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LETTER TO THE EDITOR
Ahead of print publication  

Laurence-moon-biedl-bardet syndrome: An overview


 Neurology Department; Medicine Department, Federal University of Santa Maria, Santa Maria, Rio Grande do Sul, Brazil

Date of Submission07-Nov-2019
Date of Acceptance31-Dec-2019

Correspondence Address:
Jamir Pitton Rissardo,
Rua Roraima, Santa Maria, Rio Grande do Sul
Brazil
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Source of Support: None, Conflict of Interest: None

DOI: 10.4103/tjo.tjo_2_20



How to cite this URL:
Rissardo JP, Fornari Caprara AL. Laurence-moon-biedl-bardet syndrome: An overview. Taiwan J Ophthalmol [Epub ahead of print] [cited 2020 Aug 10]. Available from: http://www.e-tjo.org/preprintarticle.asp?id=282430



Dear Editor,

We read the article “A rare case of Bardet-Biedl syndrome (BBS)” in the esteemed “Taiwan Journal of Ophthalmology” with great interest. Shrinkhal et al. reported a case of a male infant who presented with retinitis pigmentosa, obesity, postaxial polydactyly, syndactyly, hypogenitalism, hepatomegaly, renal dysfunction, high-arched palate, and mental impairment. He received the diagnosis of BBS and received a prescription of refractive correction and multidisciplinary management.[1]

BBS is historically known as Laurence–Moon–Biedl–Bardet syndrome, in which each word represents the name of the first authors to publish this genetic disorder. The cause of this syndrome is probably associated with a mutation in a gene responsible for some part of the cilia anchoring structures. As a result, this disease is considered a ciliopathy.

Here, we would like to highlight some important topics that, together with the study of Shrinkhal et al. could lead to a better comprehension of this rare disorder. We have done the mnemonic “BARDET” to remember the main features and “BIEDL” to some secondary findings of BBS: Blindness at night with childhood-onset due to rod-cone dystrophy also known as retinitis pigmentosa; Abnormal genitourinary tract with hypogonadism in males and complex malformations in females; Renal dysfunction that is the most common cause of morbidity and death; Disable in intellectual that is variable from mild to severe; Extra digit with postaxial polydactyly; Truncal obesity; Bowel obstruction due to Hirschsprung disease; Interventricular septum and ventricular hypertrophy associated with dilated cardiomyopathy; Ear and nose abnormalities including deafness and anosmia; Diabetes insipidus and mellitus; Liver abnormalities like hepatomegaly.[1],[2],[3],[4],[5]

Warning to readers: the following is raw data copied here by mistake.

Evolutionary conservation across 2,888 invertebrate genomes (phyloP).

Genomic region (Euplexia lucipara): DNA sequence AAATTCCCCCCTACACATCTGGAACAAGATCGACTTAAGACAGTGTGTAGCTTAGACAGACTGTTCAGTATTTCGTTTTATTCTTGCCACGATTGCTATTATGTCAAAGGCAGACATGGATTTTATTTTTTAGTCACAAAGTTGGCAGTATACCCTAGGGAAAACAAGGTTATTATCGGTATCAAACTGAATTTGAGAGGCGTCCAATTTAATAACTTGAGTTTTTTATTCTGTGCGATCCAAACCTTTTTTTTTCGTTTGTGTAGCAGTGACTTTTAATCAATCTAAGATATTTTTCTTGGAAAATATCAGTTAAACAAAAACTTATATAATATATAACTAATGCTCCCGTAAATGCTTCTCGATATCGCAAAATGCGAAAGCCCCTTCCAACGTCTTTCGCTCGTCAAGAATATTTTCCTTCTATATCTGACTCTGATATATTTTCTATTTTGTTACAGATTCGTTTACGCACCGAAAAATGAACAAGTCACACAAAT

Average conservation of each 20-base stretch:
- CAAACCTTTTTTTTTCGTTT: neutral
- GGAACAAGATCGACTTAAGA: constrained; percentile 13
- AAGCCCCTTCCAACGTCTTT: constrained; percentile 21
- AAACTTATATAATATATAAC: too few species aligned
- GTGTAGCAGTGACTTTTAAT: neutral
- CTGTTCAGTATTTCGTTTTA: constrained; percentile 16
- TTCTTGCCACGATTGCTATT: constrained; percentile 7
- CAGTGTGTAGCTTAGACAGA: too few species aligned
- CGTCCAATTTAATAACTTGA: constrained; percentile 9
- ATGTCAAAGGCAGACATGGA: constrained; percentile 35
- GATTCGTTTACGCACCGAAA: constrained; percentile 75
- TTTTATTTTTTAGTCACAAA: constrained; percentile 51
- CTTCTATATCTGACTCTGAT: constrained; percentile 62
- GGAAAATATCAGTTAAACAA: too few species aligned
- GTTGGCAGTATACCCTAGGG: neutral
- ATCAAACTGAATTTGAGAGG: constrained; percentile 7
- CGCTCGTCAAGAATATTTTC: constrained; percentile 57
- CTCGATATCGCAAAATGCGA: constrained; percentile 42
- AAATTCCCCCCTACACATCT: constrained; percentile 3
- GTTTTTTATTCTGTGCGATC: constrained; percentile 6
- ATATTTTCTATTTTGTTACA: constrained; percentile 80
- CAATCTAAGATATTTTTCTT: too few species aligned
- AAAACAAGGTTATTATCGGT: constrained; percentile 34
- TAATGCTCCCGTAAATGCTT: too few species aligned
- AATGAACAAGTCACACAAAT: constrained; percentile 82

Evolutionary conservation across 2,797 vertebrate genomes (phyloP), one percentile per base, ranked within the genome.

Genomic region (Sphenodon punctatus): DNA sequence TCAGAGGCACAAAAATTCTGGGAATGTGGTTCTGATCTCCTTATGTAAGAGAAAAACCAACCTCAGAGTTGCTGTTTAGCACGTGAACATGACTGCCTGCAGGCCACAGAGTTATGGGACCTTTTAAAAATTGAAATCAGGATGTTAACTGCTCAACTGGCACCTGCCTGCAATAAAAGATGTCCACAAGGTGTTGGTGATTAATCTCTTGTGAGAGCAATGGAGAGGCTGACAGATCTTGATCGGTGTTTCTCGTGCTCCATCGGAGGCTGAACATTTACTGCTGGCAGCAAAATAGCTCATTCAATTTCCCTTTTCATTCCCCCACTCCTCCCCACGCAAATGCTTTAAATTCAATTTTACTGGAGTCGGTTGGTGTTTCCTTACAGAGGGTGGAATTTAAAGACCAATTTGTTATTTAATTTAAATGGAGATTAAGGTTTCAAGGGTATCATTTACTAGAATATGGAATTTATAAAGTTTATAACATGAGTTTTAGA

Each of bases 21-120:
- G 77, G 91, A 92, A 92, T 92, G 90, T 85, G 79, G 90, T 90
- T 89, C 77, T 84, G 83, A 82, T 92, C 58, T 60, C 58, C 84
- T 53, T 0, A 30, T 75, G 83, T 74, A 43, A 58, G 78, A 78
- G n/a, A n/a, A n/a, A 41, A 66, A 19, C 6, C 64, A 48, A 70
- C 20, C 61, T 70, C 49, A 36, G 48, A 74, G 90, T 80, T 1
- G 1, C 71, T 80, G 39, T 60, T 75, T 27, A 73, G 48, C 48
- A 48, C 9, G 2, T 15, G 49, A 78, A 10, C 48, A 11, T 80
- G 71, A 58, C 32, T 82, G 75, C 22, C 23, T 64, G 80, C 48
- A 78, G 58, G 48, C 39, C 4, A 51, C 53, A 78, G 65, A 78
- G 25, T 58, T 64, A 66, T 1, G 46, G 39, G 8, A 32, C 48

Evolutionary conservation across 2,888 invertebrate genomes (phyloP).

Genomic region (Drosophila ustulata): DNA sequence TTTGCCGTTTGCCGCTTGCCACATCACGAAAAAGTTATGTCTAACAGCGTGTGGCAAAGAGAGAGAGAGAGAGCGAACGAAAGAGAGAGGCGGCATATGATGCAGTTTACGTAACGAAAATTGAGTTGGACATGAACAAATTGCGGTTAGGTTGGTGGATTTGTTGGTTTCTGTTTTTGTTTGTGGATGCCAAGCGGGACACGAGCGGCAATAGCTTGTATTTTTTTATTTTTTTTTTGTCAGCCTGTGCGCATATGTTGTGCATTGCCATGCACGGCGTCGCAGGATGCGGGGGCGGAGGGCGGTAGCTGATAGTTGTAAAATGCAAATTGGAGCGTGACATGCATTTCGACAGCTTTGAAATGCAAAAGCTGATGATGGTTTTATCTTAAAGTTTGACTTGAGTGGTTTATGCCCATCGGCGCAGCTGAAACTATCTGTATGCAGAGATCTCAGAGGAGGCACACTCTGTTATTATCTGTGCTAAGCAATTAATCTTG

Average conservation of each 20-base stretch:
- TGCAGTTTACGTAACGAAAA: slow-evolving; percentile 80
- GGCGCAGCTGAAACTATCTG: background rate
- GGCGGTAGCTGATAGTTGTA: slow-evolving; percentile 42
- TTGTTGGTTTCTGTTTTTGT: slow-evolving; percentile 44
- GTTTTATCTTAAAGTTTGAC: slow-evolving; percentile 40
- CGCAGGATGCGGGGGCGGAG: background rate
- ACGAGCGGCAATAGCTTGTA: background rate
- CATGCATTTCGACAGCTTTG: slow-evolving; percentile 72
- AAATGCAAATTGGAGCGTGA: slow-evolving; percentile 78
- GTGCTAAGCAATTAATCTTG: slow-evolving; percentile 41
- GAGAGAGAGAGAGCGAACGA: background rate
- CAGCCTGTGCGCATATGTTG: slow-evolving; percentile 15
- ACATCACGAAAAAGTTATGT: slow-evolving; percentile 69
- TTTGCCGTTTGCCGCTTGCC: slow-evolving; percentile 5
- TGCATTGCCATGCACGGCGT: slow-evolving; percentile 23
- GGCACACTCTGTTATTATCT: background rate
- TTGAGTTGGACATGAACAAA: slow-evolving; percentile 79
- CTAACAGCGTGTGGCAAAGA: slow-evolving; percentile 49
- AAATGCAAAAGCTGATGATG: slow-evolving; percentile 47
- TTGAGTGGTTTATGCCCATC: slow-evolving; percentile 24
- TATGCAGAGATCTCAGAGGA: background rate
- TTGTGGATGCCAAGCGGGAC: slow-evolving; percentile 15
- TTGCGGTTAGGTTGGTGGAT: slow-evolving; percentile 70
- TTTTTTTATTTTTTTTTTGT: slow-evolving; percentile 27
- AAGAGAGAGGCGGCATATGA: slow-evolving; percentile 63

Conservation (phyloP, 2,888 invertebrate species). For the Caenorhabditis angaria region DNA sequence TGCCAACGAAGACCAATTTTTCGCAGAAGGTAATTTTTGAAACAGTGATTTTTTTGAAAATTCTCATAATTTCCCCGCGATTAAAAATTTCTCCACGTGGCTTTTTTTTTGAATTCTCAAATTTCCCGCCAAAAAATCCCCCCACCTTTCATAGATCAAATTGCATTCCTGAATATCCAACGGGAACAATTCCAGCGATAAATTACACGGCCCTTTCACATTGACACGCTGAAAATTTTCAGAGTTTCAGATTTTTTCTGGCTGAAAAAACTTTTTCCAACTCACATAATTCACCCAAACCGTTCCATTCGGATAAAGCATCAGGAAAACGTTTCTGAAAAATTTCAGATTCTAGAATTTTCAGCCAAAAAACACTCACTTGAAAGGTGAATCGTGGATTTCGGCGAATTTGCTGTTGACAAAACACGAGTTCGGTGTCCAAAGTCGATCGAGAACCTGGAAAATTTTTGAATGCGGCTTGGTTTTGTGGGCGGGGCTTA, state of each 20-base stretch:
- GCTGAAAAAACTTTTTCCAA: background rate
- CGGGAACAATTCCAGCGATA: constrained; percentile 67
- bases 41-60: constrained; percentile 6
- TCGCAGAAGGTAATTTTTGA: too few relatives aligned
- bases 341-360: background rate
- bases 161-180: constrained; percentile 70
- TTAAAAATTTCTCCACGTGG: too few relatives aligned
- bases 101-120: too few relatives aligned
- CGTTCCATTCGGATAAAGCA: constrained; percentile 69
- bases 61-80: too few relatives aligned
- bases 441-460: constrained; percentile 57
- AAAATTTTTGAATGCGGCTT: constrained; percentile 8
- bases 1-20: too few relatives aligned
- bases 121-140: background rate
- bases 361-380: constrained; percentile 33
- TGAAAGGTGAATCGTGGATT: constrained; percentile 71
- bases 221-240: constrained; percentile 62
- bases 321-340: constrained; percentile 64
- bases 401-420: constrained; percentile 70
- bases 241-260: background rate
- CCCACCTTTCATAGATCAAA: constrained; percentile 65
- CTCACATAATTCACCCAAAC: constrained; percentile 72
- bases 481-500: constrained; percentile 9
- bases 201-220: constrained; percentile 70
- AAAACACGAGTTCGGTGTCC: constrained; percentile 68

Chandrasekar et al. evaluated the mutation site in 64 patients diagnosed with BBS performing polymerase chain reaction with direct sequencing. They found that the BBS10 gene mutations were mainly found in the exon two of the gene. Thus, probably, there is variability in the mutation site between the population since the result suggests a hotspot for mutations in Indian individuals, and hence, other studies with a larger population are needed to supports this hypothesis.[2]

Forsythe et al. recent reviewed the management for BBS. Their results revealed that the majority of the studies are preclinical with only one gene therapy, and the other two studies already being in clinical trials. Therefore, even though effective therapy is provided, it is interesting to note that BBS is disease model for future genetic and nongenetic management of rare diseases.[3]

Olson et al. assessed the diversity and prevalence of thoracoabdominal abnormalities in 368 individuals with BBS. Their results showed that 1.6% had an abnormality localized in the thoracoabdominal region. Furthermore, they found defects of embryonic left-right axis patterning, which suggested an early embryonic involvement of the mutation of the BBS. Thus, their findings collaborate for a hypothesis of multifactorial origin for the anomalies and the necessity of investigation for other ciliopathies such as primary ciliary dyskinesia when thoracoabdominal abnormalities are found. Furthermore, the assessment of these regions with imaging for further clinical clues if the future occurrence of other pathologies localized in these sites.[4]

Financial support and sponsorship

Nil.

Conflicts of interest

The authors declare that there are no conflicts of interests of this paper.



 
  References Top

1.
Shrinkhal, Singh A, Agrawal A, Mittal SK, Udenia H, Bandu GH. A rare case of Bardet–Biedl syndrome. Taiwan J Ophthalmol [Epub ahead of print]. Available from: http://www.e-tjo.org/preprintarticle.asp?id=269510. [Last cited on 2020 Mar 18].  Back to cited text no. 1
    
2.
Chandrasekar SP, Namboothiri S, Sen P, Sarangapani S. Screening for mutation hotspots in Bardet-Biedl syndrome patients from India. Indian J Med Res 2018;147:177-82.  Back to cited text no. 2
[PUBMED]  [Full text]  
3.
Forsythe E, Kenny J, Bacchelli C, Beales PL. Managing Bardet-Biedl syndrome-now and in the future. Front Pediatr 2018;6:23.  Back to cited text no. 3
    
4.
Olson AJ, Krentz AD, Finta KM, Okorie UC, Haws RM. Thoraco-abdominal abnormalities in Bardet-Biedl syndrome: Situs inversus and heterotaxy. J Pediatr 2019;204:31-7.  Back to cited text no. 4
    
5.
Ross A, Beales PL, Hill J. The clinical, molecular, and functional genetics of Bardet-Biedl syndrome. Genet Obes Syndr 2008;147-8.  Back to cited text no. 5
    




 

 
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